They go back on the air. The control room phone rings; Roz answers. Frasier begins listening to an on-air caller, but Roz leans in and says that Madeline is on the phone for him. Not only is Roz flipping the caller, the audience, and the station the bird with this cruel interruption, but she is certainly being picked up by Frasier’s microphone— an act of reckless neglect that would surely have gotten her fired. Frasier jumps at the chance to take Madeline’s call and, as if to eagerly encourage the station to fire him too, and despite Roz’s frantic silent protests, he dumps the caller over to her line so that she can hear the caller’s issue and advise him.
At the apartment, Niles enters the living room and exposits that he, Daphne, and Martin are going to the ballet, to see Maris in a non-dancing part. Daphne gets her binoculars so that she can get close-up views of the male dancers’ personalities. Frasier is rather flustered. He actually says to everyone in the room “Will you get out of here?” He chastises himself for his behavior in Bora Bora, but Niles encourages him not to blame himself. Daphne is hopeful, as Roz was, that Madeline will understand.
Niles, Daphne, and Martin exit, just as Madeline arrives. She and Frasier timidly reconcile. She interrupts his apology, charitably interpreting the events but making it clear that she likely cannot handle any more “complicated” crazy from Lilith and Frasier’s situation.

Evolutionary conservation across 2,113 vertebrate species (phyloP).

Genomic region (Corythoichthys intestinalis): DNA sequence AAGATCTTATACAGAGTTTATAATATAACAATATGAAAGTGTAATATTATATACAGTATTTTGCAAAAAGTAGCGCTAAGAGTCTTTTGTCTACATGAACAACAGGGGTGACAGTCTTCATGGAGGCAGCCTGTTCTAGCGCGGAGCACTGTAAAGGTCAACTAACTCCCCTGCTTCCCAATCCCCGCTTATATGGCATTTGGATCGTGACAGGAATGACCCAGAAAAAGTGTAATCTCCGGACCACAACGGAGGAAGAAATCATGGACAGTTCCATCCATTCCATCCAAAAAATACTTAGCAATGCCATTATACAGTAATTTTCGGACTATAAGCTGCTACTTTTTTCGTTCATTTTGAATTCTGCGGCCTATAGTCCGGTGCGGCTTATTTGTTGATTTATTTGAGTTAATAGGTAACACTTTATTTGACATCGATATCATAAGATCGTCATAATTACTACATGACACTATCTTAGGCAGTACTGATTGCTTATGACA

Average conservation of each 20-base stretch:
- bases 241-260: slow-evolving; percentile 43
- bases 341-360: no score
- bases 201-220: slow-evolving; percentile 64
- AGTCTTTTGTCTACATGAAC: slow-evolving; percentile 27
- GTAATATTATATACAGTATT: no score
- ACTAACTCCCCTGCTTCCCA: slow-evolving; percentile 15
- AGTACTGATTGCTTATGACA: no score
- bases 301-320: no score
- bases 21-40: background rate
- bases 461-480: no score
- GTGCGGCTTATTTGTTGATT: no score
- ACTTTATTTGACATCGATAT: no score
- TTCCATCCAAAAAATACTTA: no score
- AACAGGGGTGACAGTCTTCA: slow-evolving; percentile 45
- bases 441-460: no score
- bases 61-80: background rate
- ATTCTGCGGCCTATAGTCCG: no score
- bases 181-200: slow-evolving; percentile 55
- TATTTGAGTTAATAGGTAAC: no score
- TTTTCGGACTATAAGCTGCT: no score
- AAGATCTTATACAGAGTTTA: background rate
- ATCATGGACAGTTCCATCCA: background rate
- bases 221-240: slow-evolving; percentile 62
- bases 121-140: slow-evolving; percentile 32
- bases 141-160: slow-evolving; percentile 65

Scene 4: What Number Sunblock Must She Use?
(This is a pleasantly scary foreshadowing. For the scene-title typist to sympathize with the family’s disdain for Lilith is genuinely pretty funny—though I may be taking it too far if I infer that they, like the Cranes, suspect she may be a vampire.)
Later at the apartment, Frasier and Madeline are eating mangoes on sticks and drinking pitcher Mai Tais. “Well, we never got around to sampling this tropical delicacy while we were in the islands,” Frasier says. The most important thing that we learn from Frasier is that intelligence and sanity are two entirely different things, and the latter is far more crucial to social fulfillment. Pointing that out in every episode is probably our mission here.
They verbally indicate that it is time to get busy, but Madeline halts everything and confides that she has had unsuccessful relationships with divorced men. Frasier assures her that no romantic ties remain between him and Lilith. They resume kissing, and Eddie jumps onto the couch to keep them company.